An article in the Washington Post explains that “President Trump acknowledged Tuesday that there is a “substantial chance” a scheduled summit with Kim Jong Un could be canceled, as top aides prepared to travel to Singapore for a crucial planning meeting this weekend with North Korean officials … [but] … Their trip comes less than two weeks after a North Korean delegation failed to show up for a similar planning meeting with U.S. officials in the island country, a failure that raised red flags at the White House, according to people familiar with the situation, who spoke on the condition of anonymity because of the sensitivity of the process.“
I think the strategic calculus has changed because, it appears, although some observers doubt it, that severe damage to North Korea’s nuclear test sited at Punggye-ri “was a factor in the country’s decision to hold talks with the United States and South Korea about halting nuclear testing and formally ending hostilities between the countries.” The reasoning is that if North Korea cannot, for the next few years, do any serious nuclear testing it might as well trade on that fact and seek relief from sanctions in exchange. But I suspect that China and North Korea are not ready to remove all nuclear weapons from the Korean Peninsula unless or until there is a complete US military withdrawal from South Korea. (Remember, please, that the US has (we re told) no nuclear weapons in South Korea ~ I believe that is true ~ but there are plenty on nearby US warships and in Guam.)
In an article in Foreign Affairs, Michael Green, who is senior vice president for Asia at the Center for Strategic and International Studies and a professor at Georgetown University, says that “In recent weeks, Kim has expressed his willingness to pursue “denuclearization of the Korean Peninsula,” a promise that in the past has meant only that Pyongyang would pledge to eliminate nuclear weapons just as the United States did under Article VI of the 1968 Nonproliferation Treaty. This essentially means never denuclearizing. The North has always argued that if the United States expects it to eliminate its arsenal, Washington would first have to end its own “hostile policy”—namely, economic sanctions, criticism of human rights, protection of South Korea and Japan, and whatever else Pyongyang decides it wants to throw into the mix to get concessions … [but, he adds] … What North Korea really wants from this summit, in other words, is probably not denuclearization but the opposite—acceptance of its nuclear weapons status. This should not be surprising. In 2012, North Korea revised its constitution to pronounce itself a nuclear power, and Kim declared earlier this year that his intercontinental ballistic missile (ICBM) program was near completion, an indication that he was ready to negotiate. North Korean diplomats have also conceded since at least 2002 that their ultimate goal is to establish an arms control negotiation with the United States as a fellow nuclear weapons state. This is why Kim’s proposals thus far mimic the moves of a nuclear weapons state, such as pledging testing freezes, no first use, and no transfer.” Professor Green agrees that North Korea wants and need a relaxation of economic sanctions.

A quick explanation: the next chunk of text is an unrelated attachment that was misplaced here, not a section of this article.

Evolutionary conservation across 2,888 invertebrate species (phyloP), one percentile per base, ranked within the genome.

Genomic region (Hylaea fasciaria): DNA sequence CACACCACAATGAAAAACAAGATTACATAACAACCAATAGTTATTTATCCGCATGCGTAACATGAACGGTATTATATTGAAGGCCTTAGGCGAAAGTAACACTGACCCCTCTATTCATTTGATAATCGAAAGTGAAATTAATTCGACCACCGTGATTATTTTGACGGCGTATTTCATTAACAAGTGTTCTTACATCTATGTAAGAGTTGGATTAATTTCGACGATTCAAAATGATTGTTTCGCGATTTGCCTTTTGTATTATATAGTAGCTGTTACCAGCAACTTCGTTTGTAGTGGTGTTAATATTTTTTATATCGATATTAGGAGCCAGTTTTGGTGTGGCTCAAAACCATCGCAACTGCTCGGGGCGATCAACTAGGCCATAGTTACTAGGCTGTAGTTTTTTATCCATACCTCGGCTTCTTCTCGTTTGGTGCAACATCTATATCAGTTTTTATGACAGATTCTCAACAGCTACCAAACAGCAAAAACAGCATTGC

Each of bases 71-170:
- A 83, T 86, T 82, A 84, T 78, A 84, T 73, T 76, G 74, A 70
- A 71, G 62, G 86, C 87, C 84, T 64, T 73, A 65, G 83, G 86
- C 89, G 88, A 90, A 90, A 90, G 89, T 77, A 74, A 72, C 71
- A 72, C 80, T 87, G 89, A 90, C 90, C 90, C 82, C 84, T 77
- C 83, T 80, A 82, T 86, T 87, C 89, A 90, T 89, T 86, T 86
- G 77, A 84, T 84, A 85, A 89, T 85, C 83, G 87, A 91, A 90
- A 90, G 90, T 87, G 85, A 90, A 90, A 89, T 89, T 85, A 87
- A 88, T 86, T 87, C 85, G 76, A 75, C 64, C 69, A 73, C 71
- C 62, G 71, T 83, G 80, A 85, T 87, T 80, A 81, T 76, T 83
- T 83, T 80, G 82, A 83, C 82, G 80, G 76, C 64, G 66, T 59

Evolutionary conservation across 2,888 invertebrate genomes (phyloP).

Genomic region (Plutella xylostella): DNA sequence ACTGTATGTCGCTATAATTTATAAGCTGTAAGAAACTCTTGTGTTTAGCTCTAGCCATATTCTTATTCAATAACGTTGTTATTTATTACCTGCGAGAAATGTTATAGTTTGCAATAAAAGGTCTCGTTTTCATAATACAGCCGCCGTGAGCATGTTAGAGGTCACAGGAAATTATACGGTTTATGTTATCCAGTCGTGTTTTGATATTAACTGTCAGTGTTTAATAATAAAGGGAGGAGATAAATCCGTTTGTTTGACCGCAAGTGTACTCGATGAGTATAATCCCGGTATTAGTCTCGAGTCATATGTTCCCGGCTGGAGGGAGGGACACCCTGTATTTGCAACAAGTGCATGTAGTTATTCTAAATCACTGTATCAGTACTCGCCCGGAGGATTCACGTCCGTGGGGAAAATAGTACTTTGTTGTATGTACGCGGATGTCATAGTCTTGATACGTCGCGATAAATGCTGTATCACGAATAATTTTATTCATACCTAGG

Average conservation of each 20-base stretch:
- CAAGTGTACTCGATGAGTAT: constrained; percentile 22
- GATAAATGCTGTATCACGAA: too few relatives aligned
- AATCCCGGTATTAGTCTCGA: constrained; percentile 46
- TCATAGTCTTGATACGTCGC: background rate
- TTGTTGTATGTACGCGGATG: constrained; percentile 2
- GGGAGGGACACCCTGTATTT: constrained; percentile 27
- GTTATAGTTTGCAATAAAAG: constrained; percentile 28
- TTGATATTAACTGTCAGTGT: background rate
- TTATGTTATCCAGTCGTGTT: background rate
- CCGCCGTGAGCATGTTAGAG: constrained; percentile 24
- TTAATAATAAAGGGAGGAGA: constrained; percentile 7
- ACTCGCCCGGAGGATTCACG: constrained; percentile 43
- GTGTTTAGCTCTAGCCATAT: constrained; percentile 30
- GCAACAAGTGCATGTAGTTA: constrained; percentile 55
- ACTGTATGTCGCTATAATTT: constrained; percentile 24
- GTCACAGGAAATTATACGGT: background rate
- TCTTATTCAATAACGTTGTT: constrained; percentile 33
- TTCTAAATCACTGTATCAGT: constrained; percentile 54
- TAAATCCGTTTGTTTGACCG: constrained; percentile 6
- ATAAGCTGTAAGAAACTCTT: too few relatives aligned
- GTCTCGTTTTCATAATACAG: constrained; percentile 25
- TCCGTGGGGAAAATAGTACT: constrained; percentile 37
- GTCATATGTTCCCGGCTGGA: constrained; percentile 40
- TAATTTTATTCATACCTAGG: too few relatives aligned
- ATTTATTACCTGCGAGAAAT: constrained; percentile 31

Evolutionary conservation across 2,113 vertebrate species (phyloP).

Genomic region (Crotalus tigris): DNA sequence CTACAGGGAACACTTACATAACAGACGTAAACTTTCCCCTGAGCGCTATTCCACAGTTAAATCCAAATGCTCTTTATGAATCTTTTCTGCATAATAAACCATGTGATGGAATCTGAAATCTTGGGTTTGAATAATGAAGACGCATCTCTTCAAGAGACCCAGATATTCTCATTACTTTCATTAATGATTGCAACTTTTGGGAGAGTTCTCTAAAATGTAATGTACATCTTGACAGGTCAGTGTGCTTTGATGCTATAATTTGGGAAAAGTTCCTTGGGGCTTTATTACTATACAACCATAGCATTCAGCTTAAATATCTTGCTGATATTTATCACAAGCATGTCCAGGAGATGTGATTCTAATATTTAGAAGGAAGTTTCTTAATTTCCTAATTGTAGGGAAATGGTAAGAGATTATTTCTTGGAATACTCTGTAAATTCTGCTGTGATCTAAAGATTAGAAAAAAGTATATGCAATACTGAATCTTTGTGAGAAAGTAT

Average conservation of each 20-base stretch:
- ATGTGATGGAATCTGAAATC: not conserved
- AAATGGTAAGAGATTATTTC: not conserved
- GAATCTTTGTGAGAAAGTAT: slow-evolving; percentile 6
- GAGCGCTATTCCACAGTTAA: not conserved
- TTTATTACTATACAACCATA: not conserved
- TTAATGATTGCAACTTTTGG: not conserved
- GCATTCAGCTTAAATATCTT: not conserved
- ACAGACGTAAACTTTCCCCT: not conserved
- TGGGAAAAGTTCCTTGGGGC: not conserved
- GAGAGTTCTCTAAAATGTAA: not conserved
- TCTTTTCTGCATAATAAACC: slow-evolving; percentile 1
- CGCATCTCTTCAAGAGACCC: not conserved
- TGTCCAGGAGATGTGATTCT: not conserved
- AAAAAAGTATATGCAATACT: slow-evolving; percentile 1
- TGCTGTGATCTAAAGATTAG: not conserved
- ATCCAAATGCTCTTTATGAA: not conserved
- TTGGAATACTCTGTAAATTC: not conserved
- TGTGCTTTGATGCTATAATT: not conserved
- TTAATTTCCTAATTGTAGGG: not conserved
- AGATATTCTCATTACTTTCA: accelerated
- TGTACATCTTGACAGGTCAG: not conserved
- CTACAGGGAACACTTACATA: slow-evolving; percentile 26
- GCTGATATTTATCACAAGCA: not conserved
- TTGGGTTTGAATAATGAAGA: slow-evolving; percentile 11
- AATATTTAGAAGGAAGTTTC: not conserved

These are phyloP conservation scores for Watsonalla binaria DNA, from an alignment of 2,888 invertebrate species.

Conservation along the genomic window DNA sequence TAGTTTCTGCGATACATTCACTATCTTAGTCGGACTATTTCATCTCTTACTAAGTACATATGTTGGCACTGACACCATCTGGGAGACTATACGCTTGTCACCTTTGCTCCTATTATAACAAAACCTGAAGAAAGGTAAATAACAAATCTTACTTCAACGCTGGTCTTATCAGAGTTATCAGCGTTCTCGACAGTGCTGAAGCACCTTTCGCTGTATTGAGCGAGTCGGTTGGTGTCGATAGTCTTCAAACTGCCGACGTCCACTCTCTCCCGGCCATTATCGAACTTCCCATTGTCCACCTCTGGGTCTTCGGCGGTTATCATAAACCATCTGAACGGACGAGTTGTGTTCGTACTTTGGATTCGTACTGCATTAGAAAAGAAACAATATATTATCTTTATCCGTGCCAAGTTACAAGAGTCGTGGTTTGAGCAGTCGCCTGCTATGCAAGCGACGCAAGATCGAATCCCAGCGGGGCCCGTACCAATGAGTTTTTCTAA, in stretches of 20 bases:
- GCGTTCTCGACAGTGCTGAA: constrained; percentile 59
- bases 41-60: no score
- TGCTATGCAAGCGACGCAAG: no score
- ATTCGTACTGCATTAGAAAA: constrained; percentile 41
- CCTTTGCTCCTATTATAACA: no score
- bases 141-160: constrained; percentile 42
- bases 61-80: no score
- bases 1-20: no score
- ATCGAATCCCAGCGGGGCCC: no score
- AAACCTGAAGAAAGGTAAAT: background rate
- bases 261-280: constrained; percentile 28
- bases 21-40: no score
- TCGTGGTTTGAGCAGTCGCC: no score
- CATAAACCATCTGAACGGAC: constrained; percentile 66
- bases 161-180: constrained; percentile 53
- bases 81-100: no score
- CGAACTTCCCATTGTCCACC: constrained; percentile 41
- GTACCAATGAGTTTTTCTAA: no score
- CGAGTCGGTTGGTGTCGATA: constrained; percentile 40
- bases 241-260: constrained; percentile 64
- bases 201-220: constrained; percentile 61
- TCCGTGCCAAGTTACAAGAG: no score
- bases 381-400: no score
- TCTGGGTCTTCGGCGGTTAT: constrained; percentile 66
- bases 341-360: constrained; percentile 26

At the moment it seems that President Trump is trying to blame Xi Jinping and China for any failures in the meetings as he attempts to distract attention away from the allegations that it was he and his administration who undermined the meeting with loose talk.” There has been, from the start, too much hope and not enough skepticism about this process.
My guess is that the June 12th talks will happen … I suspect President Trump will agree to some sanctions relief because North Korea will make a rather meaningless promise to freeze testing … probably because his test facilities are too badly damaged. Is that a Nobel Peace Prize worthy agreement? Who cares? It is likely to be a very small step in the right direction … the right direction being away from armed conflict. Asia can relax, just a wee, tiny bit.
But, for now, hopes of a reunified Korea are on hold.